This time, however, he says he felt a strong aversion towards politicizing any of his observations, so there’s little explanation, just the relaying of potent images, such as the fancy cars on “Stoned Again” which signify the gentrification – or what he calls the “woo-woo” – of Peckham, or the vile Brexit-era prejudice he overhears on “Supermarché.”
“More and more,” he explains, “I’ve been put off by the intention of speaking about what’s going on in society as a black-and-white thing, or trying to get to the bottom of why we’re in this position. So the album is mostly made up of snapshots and observations. There are a lot of real-time-and-place moments, songs talking about walking through the park just over there and getting a head injury [don’t ask! – Ed.], then there are other tracks which are just simplicity, looking at one particular situation and reflecting on it as somehow being super-profound.”
Just as the lyrics are diverse in theme and purpose, so is the music: “Comet Face” lopes along with irresistible unease like a wonky New Wave hit, and “Stoned Again” packs all the inspired beatmongery of ’90s hip hop, while much of the record’s sparser second half recalls the lo-fi intimacy of Robert Wyatt’s ’80s solo work, or indeed the recordings of mass-murderer Charles Manson.
“I’ve been listening to a lot of weird stuff, I guess. There was some Argentinian music, some Brazilian Bossa Nova – I love the way they sing, how soft they are. I also listened to the radio, which I never did until recently. I don’t like it but I suppose it might influence me a bit.”
Archy laughs at mention of the word ‘lo-fi’, and gives a characteristically self-effacing insight into his unique methods of production: “Ever since I began, people have said, ‘You’re like a lo-fi artist, you do this bedroom thing,’ when really I was trying to make really hi-fi, top-of-the-range recordings – I just didn’t have the equipment! All the equipment I have could possibly make a hi-fi product, but I suppose what I do is start with something that’s basic, like a demo, then I coat things in effects and run things through amps and back out through tiny speakers. I end up making it sound like it’s coming out of a fucking telephone in the end! One time I remember feeling convinced I was making music like Flying Lotus, this super hi-fi hip-hop production, but actually when I listened back in the morning, it was more like Daniel Johnston, like it was recorded on a Dictaphone, and played on some old broken keyboard.”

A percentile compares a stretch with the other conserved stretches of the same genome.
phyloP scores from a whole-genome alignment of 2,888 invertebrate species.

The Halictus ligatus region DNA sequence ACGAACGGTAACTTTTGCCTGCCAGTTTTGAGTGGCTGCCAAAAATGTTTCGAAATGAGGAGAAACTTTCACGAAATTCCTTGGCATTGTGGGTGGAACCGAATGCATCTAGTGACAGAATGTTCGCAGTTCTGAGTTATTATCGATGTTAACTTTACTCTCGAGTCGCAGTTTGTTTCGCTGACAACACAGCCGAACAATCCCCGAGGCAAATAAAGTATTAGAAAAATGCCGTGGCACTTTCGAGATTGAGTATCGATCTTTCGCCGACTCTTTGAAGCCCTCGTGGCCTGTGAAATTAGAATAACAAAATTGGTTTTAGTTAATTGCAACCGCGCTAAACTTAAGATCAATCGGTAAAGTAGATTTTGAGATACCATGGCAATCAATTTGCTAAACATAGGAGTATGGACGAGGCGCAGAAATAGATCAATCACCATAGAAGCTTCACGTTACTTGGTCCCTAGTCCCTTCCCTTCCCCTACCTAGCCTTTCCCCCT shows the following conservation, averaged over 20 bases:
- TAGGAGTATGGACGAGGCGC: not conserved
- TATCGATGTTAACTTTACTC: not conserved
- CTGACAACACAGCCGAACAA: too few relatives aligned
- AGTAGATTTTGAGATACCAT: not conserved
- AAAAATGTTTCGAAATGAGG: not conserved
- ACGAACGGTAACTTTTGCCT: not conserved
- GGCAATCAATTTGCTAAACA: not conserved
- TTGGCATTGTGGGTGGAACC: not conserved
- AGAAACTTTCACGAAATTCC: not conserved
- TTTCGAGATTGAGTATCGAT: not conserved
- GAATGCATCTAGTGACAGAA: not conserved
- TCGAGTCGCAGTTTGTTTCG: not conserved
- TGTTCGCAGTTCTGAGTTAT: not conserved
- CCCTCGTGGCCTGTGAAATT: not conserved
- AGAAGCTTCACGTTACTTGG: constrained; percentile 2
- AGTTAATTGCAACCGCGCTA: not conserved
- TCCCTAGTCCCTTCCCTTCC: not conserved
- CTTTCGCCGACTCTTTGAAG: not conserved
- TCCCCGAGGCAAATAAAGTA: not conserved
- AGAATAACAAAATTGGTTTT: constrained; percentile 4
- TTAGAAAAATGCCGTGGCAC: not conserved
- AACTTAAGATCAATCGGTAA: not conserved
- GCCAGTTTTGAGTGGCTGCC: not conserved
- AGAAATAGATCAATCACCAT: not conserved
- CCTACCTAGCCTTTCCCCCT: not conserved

But he was determined to fashion a more concise album this time: “There was a lot that didn’t make it onto this record, because it didn’t seem to fit with the shell of it. In the end it’s only 40 minutes, and I was quite happy about that because I didn’t go over the top, like I did with The Ooz [running time: 67 minutes]. This one makes more sense if you listen in total, because you start quite fast-paced and aggressive, then it takes more of a back seat for the rest, and gets heart-warming towards the end. Happy endings!”
As the concluding “Please Complete Thee” sails out on upliftingly twangsome slide guitar, you’d be forgiven for imagining that some of the more agonizing preceding numbers have served as a kind of therapy for their creator. “Oh yeah,” he freely admits, “once you’re able to discuss things and talk honestly, there is no better way than just shouting it out at a bunch of people. I was always empowered by lyricism and getting my aggression out in some way, or any kind of emotion. That has always been a process for me. This time I felt like I had gotten out of a dark place, and I was on a high. I appreciated the depression, and the low times I’d been through, but I also liked how I felt better in the here and now. So it was about reaching that new plateau.”
As he prepares for his latest campaign with Man Alive!, Archy says, “I feel better in life. I don’t drink or smoke when I’m in the North West, so I’m pretty clean. It’s made me kind of bored of what a lot of the album’s talking about! It’s hard to know where it’s going now I’ve done it, and what I’ll do next, because of my new-found role and responsibility in the world. It’ll be good to play live, I’m looking forward to that. The tour is coming up in March, so, yeah, I need to get onto that!” He laughs at his own lack of forward planning, then concludes with hard-won assurance. “I might get a pint in a bit, but I’ll still take it easy.”
Praise for his latest, deftly sculpted King Krule meisterwerk, though, is likely to be a good deal wilder.